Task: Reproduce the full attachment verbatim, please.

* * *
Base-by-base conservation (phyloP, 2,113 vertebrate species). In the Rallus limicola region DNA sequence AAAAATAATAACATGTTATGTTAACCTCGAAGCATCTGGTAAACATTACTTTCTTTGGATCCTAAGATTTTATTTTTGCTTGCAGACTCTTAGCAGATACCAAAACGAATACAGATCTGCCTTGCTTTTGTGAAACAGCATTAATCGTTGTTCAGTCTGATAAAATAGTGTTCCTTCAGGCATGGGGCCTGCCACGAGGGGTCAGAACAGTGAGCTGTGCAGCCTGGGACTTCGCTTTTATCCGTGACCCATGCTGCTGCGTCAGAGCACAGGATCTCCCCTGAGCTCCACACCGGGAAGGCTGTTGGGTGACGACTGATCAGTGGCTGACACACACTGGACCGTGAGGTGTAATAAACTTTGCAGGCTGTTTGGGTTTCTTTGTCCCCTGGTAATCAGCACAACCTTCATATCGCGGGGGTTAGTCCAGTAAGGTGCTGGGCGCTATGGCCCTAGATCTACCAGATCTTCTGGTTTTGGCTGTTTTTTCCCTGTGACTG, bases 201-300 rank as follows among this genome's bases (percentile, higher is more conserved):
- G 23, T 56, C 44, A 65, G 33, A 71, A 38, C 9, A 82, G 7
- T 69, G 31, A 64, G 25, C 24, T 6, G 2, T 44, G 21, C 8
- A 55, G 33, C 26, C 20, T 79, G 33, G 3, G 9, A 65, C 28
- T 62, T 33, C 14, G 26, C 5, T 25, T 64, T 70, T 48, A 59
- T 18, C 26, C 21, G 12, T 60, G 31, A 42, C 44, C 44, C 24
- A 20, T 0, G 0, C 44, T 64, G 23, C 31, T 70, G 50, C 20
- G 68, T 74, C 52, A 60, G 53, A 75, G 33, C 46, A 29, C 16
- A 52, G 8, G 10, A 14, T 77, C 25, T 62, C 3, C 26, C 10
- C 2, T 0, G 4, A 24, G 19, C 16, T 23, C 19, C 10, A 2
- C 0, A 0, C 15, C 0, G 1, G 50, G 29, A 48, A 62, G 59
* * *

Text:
Base-by-base conservation (phyloP, 2,113 vertebrate species). In the Rallus limicola region DNA sequence AAAAATAATAACATGTTATGTTAACCTCGAAGCATCTGGTAAACATTACTTTCTTTGGATCCTAAGATTTTATTTTTGCTTGCAGACTCTTAGCAGATACCAAAACGAATACAGATCTGCCTTGCTTTTGTGAAACAGCATTAATCGTTGTTCAGTCTGATAAAATAGTGTTCCTTCAGGCATGGGGCCTGCCACGAGGGGTCAGAACAGTGAGCTGTGCAGCCTGGGACTTCGCTTTTATCCGTGACCCATGCTGCTGCGTCAGAGCACAGGATCTCCCCTGAGCTCCACACCGGGAAGGCTGTTGGGTGACGACTGATCAGTGGCTGACACACACTGGACCGTGAGGTGTAATAAACTTTGCAGGCTGTTTGGGTTTCTTTGTCCCCTGGTAATCAGCACAACCTTCATATCGCGGGGGTTAGTCCAGTAAGGTGCTGGGCGCTATGGCCCTAGATCTACCAGATCTTCTGGTTTTGGCTGTTTTTTCCCTGTGACTG, bases 201-300 rank as follows among this genome's bases (percentile, higher is more conserved):
- G 23, T 56, C 44, A 65, G 33, A 71, A 38, C 9, A 82, G 7
- T 69, G 31, A 64, G 25, C 24, T 6, G 2, T 44, G 21, C 8
- A 55, G 33, C 26, C 20, T 79, G 33, G 3, G 9, A 65, C 28
- T 62, T 33, C 14, G 26, C 5, T 25, T 64, T 70, T 48, A 59
- T 18, C 26, C 21, G 12, T 60, G 31, A 42, C 44, C 44, C 24
- A 20, T 0, G 0, C 44, T 64, G 23, C 31, T 70, G 50, C 20
- G 68, T 74, C 52, A 60, G 53, A 75, G 33, C 46, A 29, C 16
- A 52, G 8, G 10, A 14, T 77, C 25, T 62, C 3, C 26, C 10
- C 2, T 0, G 4, A 24, G 19, C 16, T 23, C 19, C 10, A 2
- C 0, A 0, C 15, C 0, G 1, G 50, G 29, A 48, A 62, G 59